Next Article in Journal
Girls4STEM: Gender Diversity in STEM for a Sustainable Future
Previous Article in Journal
Sustainable and Resilient Smart House Using the Internal Combustion Engine of Plug-in Hybrid Electric Vehicles
Font Type:
Arial Georgia Verdana
Font Size:
Aa Aa Aa
Line Spacing:
Column Width:

“That’s Our Traditional Way as Indigenous Peoples”: Towards a Conceptual Framework for Understanding Community Support of Sustainable Energies in NunatuKavut, Labrador

Department of Geography and Environmental Management, University of Waterloo, Waterloo, ON N2L 3G1, Canada
Department of Research, Education, and Culture, NunatuKavut Community Council, Happy Valley-Goose Bay, NL A0P 1C0, Canda
School of Human Health and Performance, Dalhousie University, Halifax Regional Municipality, NS B3G 4R2, Canada
Author to whom correspondence should be addressed.
Sustainability 2020, 12(15), 6050;
Submission received: 28 June 2020 / Revised: 24 July 2020 / Accepted: 25 July 2020 / Published: 28 July 2020
(This article belongs to the Section Energy Sustainability)


There is a substantial body of literature in North America regarding the social acceptance of renewable energies, particularly wind energy. However, limited research focuses on the experiences of Indigenous Peoples. Furthermore, several researchers have called for a rapid transition to renewable energies in Indigenous off-grid diesel powered communities in Canada, while limited research has considered local support for this transition, which neglects the Indigenous right of free, prior, and informed consent for developments on or which affect their territories. Working in partnership with nine Indigenous off-grid communities in southeast Labrador, we assess community-member perceptions and support of sustainable energies via hybrid interviews/surveys (n = 211) and key informant interviews (n = 11). Applying directed content analysis and participatory methodologies, we find that five primary themes influence Indigenous support for sustainable energies in southeast Labrador: (1) Community familiarity and understanding; (2) association with previous projects; (3) relationships with culture and sustenance; (4) endogeneity of resources; (5) energy security impacts. The themes should be viewed as a framework for understanding community support, not a definitive recipe for reaching consent. Applying these themes, we demonstrate broad community support for conventional renewables (wind, solar), reluctance towards emerging renewables (biomass, tidal, wave) and energy storage (pumped hydro, battery), and wide opposition for hydroelectricity and small modular nuclear. We demonstrate that energy efficiency applications maintain substantially higher support than most supply-side options. Supply-side sustainable energies have the potential to perpetuate the colonial or extractive nature of resource development in Indigenous communities, while energy efficiency applications more directly facilitate energy security and protect energy sovereignty.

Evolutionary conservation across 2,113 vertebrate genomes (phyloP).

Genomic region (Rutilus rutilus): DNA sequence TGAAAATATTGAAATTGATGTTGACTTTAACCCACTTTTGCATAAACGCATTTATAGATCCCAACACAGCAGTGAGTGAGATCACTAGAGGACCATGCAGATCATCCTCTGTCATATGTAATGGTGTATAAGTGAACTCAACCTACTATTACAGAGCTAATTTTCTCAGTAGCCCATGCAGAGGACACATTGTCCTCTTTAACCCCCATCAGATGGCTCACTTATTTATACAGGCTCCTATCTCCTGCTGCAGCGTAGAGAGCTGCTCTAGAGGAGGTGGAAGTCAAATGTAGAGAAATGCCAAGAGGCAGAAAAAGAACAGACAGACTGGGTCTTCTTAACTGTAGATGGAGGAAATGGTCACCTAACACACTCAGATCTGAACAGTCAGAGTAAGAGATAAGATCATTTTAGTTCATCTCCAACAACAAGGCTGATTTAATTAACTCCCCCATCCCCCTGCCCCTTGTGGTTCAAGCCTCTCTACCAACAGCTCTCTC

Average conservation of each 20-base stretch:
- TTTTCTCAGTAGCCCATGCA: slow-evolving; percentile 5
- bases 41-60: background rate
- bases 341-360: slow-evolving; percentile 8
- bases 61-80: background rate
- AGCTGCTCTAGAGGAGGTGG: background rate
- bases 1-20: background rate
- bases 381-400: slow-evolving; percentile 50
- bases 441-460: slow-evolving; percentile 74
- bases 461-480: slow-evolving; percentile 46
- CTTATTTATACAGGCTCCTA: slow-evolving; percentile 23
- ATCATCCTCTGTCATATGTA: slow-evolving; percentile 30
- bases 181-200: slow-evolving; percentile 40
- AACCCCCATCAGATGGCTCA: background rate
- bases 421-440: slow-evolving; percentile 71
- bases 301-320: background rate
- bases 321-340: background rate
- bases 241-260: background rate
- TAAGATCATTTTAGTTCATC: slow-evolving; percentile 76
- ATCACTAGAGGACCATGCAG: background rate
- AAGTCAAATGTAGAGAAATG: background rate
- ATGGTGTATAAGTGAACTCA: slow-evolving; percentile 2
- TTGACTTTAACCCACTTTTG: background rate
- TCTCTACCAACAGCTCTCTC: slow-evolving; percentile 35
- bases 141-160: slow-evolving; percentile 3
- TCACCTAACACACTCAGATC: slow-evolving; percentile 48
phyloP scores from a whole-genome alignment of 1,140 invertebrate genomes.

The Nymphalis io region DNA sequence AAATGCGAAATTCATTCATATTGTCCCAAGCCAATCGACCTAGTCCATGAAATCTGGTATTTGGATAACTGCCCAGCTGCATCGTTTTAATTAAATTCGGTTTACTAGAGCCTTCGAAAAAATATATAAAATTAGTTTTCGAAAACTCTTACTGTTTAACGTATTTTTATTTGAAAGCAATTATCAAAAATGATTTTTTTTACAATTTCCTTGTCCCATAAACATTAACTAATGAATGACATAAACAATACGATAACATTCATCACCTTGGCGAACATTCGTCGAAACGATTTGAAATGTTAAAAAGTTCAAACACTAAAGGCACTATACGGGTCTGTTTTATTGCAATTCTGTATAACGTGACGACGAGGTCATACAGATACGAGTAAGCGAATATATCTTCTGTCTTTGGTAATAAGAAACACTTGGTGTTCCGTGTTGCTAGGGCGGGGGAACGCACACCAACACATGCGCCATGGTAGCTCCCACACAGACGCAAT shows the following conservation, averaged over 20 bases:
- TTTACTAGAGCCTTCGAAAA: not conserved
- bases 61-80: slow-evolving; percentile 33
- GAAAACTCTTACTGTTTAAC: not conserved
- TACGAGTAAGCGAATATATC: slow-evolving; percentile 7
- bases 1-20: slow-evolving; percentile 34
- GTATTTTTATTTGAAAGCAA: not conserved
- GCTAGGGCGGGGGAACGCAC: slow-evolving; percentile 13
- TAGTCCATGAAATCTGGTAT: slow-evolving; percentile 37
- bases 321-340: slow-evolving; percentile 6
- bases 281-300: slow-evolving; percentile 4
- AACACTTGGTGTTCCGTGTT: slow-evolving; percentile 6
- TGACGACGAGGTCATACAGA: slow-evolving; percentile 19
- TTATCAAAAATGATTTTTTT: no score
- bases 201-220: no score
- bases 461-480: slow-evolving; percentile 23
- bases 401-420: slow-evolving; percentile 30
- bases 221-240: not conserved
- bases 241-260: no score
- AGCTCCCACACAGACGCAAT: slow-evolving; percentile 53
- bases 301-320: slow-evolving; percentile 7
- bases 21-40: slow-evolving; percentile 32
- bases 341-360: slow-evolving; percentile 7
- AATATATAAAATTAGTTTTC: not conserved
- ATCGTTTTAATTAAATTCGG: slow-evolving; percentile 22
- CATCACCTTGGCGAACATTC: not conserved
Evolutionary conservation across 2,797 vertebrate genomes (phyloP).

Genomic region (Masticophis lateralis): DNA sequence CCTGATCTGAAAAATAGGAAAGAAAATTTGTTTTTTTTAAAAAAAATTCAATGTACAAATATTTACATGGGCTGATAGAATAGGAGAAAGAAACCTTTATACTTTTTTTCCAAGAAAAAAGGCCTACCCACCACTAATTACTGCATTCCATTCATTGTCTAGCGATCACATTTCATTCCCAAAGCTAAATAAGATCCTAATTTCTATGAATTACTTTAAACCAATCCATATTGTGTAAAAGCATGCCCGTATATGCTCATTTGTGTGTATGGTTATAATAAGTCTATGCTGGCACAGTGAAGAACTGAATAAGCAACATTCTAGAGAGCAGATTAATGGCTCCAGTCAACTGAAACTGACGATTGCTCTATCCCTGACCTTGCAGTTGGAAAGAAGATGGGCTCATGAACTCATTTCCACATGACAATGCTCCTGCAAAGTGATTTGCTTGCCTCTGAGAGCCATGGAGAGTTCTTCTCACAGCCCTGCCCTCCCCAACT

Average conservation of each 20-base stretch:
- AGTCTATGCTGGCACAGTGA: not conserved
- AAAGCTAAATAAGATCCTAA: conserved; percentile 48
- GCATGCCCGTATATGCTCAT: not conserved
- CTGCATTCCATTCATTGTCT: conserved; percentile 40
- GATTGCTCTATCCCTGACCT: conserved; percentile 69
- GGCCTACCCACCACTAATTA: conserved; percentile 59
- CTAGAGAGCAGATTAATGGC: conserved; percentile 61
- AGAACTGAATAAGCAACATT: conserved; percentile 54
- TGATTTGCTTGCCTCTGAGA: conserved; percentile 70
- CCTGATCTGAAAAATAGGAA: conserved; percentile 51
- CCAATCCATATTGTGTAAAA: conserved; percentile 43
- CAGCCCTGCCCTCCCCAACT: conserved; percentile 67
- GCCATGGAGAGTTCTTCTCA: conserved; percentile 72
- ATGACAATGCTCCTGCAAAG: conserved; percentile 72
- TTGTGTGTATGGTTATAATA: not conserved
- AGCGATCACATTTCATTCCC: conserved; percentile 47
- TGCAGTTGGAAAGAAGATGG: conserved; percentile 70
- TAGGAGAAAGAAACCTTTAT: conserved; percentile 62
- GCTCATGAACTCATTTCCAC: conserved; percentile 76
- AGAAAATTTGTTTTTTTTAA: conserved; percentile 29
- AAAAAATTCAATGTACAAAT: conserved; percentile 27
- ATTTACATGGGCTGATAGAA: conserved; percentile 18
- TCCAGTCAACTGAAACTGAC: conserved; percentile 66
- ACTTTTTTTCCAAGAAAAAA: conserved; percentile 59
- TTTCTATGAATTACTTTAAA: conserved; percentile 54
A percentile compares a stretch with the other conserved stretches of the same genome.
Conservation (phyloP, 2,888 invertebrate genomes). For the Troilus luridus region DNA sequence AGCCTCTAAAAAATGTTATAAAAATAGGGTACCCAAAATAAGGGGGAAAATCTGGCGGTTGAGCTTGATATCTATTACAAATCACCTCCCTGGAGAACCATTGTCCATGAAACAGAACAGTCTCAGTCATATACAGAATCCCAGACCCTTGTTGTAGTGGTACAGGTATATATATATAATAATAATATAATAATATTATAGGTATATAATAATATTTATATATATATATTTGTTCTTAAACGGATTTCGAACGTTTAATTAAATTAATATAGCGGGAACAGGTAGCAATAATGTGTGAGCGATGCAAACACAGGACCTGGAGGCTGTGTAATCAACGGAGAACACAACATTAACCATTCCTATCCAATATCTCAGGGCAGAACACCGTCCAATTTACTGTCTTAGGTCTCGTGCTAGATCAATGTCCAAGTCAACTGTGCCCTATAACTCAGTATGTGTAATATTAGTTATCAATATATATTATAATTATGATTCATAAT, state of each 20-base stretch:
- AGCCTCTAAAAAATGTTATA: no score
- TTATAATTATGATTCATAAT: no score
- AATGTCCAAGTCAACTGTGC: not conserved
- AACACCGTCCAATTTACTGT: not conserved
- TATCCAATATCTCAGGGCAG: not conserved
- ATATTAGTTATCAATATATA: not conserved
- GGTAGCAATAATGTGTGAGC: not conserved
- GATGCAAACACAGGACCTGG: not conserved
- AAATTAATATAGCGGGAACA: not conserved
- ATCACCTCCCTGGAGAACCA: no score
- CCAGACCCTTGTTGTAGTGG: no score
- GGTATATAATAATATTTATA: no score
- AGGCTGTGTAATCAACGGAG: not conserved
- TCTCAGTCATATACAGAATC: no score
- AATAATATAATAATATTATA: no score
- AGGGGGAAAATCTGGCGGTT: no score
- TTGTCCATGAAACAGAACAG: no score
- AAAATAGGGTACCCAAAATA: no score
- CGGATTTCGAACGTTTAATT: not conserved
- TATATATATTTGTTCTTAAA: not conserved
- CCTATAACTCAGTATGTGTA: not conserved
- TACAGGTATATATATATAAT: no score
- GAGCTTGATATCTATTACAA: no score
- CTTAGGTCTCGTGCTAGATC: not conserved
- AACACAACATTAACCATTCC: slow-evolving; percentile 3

1. Introduction